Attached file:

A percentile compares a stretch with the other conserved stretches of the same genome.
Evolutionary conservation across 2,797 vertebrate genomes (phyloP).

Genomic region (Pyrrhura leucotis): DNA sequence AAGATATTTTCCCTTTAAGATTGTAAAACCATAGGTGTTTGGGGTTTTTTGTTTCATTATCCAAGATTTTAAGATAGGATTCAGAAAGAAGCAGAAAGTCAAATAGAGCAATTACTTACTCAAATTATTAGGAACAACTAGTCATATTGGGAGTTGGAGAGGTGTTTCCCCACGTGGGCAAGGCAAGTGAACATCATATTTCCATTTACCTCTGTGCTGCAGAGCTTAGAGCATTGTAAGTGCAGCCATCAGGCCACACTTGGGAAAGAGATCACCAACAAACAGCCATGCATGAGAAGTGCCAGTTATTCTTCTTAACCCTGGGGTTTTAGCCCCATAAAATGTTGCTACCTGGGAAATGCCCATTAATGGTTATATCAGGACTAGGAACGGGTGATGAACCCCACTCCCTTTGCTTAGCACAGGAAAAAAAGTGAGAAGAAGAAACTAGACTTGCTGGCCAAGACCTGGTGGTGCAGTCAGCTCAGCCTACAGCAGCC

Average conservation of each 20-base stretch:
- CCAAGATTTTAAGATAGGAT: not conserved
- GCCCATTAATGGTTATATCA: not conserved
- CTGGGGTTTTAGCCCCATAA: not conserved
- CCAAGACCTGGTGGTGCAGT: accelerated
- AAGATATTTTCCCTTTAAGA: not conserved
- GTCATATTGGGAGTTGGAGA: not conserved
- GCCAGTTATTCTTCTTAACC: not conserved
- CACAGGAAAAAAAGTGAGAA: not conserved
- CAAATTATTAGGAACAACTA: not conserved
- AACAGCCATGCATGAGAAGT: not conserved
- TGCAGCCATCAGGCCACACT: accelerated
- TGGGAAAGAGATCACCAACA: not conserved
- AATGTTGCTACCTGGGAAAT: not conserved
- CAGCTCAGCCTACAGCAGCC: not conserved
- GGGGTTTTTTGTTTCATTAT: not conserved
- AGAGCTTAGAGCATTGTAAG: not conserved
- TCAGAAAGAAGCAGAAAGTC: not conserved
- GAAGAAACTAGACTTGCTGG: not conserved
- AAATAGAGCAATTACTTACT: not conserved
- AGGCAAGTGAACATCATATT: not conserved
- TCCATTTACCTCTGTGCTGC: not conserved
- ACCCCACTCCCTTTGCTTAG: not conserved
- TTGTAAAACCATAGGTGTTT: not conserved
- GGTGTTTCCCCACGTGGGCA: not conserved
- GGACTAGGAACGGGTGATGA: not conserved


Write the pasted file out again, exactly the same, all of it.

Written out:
A percentile compares a stretch with the other conserved stretches of the same genome.
Evolutionary conservation across 2,797 vertebrate genomes (phyloP).

Genomic region (Pyrrhura leucotis): DNA sequence AAGATATTTTCCCTTTAAGATTGTAAAACCATAGGTGTTTGGGGTTTTTTGTTTCATTATCCAAGATTTTAAGATAGGATTCAGAAAGAAGCAGAAAGTCAAATAGAGCAATTACTTACTCAAATTATTAGGAACAACTAGTCATATTGGGAGTTGGAGAGGTGTTTCCCCACGTGGGCAAGGCAAGTGAACATCATATTTCCATTTACCTCTGTGCTGCAGAGCTTAGAGCATTGTAAGTGCAGCCATCAGGCCACACTTGGGAAAGAGATCACCAACAAACAGCCATGCATGAGAAGTGCCAGTTATTCTTCTTAACCCTGGGGTTTTAGCCCCATAAAATGTTGCTACCTGGGAAATGCCCATTAATGGTTATATCAGGACTAGGAACGGGTGATGAACCCCACTCCCTTTGCTTAGCACAGGAAAAAAAGTGAGAAGAAGAAACTAGACTTGCTGGCCAAGACCTGGTGGTGCAGTCAGCTCAGCCTACAGCAGCC

Average conservation of each 20-base stretch:
- CCAAGATTTTAAGATAGGAT: not conserved
- GCCCATTAATGGTTATATCA: not conserved
- CTGGGGTTTTAGCCCCATAA: not conserved
- CCAAGACCTGGTGGTGCAGT: accelerated
- AAGATATTTTCCCTTTAAGA: not conserved
- GTCATATTGGGAGTTGGAGA: not conserved
- GCCAGTTATTCTTCTTAACC: not conserved
- CACAGGAAAAAAAGTGAGAA: not conserved
- CAAATTATTAGGAACAACTA: not conserved
- AACAGCCATGCATGAGAAGT: not conserved
- TGCAGCCATCAGGCCACACT: accelerated
- TGGGAAAGAGATCACCAACA: not conserved
- AATGTTGCTACCTGGGAAAT: not conserved
- CAGCTCAGCCTACAGCAGCC: not conserved
- GGGGTTTTTTGTTTCATTAT: not conserved
- AGAGCTTAGAGCATTGTAAG: not conserved
- TCAGAAAGAAGCAGAAAGTC: not conserved
- GAAGAAACTAGACTTGCTGG: not conserved
- AAATAGAGCAATTACTTACT: not conserved
- AGGCAAGTGAACATCATATT: not conserved
- TCCATTTACCTCTGTGCTGC: not conserved
- ACCCCACTCCCTTTGCTTAG: not conserved
- TTGTAAAACCATAGGTGTTT: not conserved
- GGTGTTTCCCCACGTGGGCA: not conserved
- GGACTAGGAACGGGTGATGA: not conserved